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By Mary Ellen McLaughlin

You don’t have to be a leggy blonde with blue eyes, with an SAT score in the stratosphere and Ivy League credentials to qualify as an egg donor. In fact, most of the donors we work with are characterized by the size of their hearts and the aspiration to help a couple create a family.

Alternative Reproductive Resources recently did some mining of our egg donor data to see how the typical profile shaped up. Interestingly, there was no “typical.” Our donors – like the intended parents who come to us – come in all sizes, shapes and colors, and from many walks of life.

If there is a “typical” involved, it springs from what motivates young women to donate their eggs: The money is nice, but they overwhelmingly want to help people who are otherwise unable to create the families they have been longing for.

Here’s what we found:

  • 98% of our donors are in their 20s.
  • 46% are currently in college; 29% have completed it; and 12% hold advanced degrees.
  • 66% are Caucasian; 17% are African-American; and 10% are Hispanic.
  • 71% of our donors did it for altruistic reasons – to help a family in need; 13% donated for both altruistic and monetary reasons; 9% knew someone who had problems conceiving and wanted to help in some way; and only 3% donated strictly for the compensation involved.
  • 78% are single.
  • They have a variety of different religious and ethnic backgrounds.
  • 100% of our donors have at least one sibling and come from a family unit.
Our intended parents look for egg donors who share their traits. That might mean they want a donor who is short, with black hair and a big heart. A high SAT score is just a nice bonus.

By Robin von Halle

Are you a 5’9” or taller Caucasian female, who is between 18 and 30 years of age, very attractive, college educated and athletic with no genetic medical issues? If so, an ad in the Stanford University Daily promises to pay you $100,000 for an egg donation.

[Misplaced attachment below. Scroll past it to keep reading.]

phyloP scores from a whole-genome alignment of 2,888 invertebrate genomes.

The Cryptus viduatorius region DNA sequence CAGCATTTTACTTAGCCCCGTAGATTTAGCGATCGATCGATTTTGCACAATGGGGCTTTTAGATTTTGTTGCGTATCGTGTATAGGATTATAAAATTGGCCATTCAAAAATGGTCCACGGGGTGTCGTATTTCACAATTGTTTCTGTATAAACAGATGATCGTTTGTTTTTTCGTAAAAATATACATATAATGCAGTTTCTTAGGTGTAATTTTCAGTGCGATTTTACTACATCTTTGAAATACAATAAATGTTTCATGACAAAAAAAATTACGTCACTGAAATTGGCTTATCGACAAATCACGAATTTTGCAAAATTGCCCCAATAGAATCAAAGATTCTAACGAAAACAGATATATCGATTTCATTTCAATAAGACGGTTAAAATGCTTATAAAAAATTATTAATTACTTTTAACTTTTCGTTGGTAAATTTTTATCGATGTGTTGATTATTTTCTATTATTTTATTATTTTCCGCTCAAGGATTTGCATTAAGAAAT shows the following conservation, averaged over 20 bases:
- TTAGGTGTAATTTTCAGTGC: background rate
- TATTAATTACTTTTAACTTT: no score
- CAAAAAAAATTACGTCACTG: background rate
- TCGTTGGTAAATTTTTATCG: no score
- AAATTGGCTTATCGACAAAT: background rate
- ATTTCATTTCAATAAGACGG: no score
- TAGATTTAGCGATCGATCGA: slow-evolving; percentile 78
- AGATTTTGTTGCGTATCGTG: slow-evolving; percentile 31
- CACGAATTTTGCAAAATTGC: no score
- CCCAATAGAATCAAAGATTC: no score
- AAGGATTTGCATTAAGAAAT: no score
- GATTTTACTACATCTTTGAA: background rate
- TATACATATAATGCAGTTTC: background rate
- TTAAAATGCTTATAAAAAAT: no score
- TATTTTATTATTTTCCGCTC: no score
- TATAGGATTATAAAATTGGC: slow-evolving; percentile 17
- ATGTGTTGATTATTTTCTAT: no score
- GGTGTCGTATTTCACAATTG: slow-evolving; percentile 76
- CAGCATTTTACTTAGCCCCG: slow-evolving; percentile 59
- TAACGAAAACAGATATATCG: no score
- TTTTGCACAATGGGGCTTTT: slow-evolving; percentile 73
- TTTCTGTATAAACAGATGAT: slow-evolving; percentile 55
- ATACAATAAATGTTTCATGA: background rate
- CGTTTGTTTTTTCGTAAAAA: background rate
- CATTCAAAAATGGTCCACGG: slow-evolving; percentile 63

Frankly, I’d find such advertising amusing if it didn’t cross a dangerous ethical line – treating human life like a commodity. No wonder some people think we’re in the business of selling “designer genes.”

When agencies compensate egg donors based on SAT scores, athletic trophies and beauty pageants, it sends a negative message about fertility practices. That’s why we at ARR felt it was so important to adopt a code of ethics and to promote that code on behalf of our entire industry.

Our code of ethics calls for compensating egg donors and gestational surrogates solely for their time, effort and inconvenience, in keeping with the American Society of Reproductive Medicine (ASRM) guidelines. There are no premiums for blue eyes or Ivy League degrees.

We hope others in our industry will join us by embracing similar ethical standards. The world should know we’re in the business of helping build families, not auctioning off genetic matter to the highest bidder.

By Mary Ellen McLaughlin

If egg donors weren’t compensated, the whole business of assisted reproductive technology would be a shadow of where it is today. “No one would [donate eggs] for free,” one donor told a writer with MSNBC. “Maybe for your sister, but not for a stranger.”

That’s exactly what I’ve found in 15 years of working with egg donors for ARR. For many of our donors, altruism plays a critical role in their decision. Many have witnessed, first hand, the infertility of a friend or family member. But few would donate without compensation unless it was for someone she knew.

That doesn’t mean we condone the practice by some agencies of promising enormous amounts of money to egg donors.

Compensation to egg donors is intended to reflect the time and inconvenience the process entails. Our donors undergo a lengthy screening process, medical evaluations, hormone injections and an outpatient surgical procedure to retrieve the eggs. Compensation should not be intended or viewed as a bonus for good looks, brains and athletic prowess (and providing such genetics to the highest bidder), but to reflect a process that’s a lot more complicated and, often, uncomfortable, than people realize.

Without compensation, families would be far more limited in their options, as they are in Germany and Italy, where egg donation and surrogacy are illegal. When compensation is fair, both donors and recipients can benefit.

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About Us

Conception Connections is a blog about alternative paths to family creation. It is maintained by Alternative Reproductive Resources. Contributors include intended parents, egg donors and gestational surrogates in addition to ARR staff. Our goal is to facilitate conversations about trends, issues, current events, technology and personal stories surrounding infertility, egg donation and gestational surrogacy. If you'd like to contribute, please e-mail We also welcome your comments and suggestions. Note: Comments are moderated and posted on approval.


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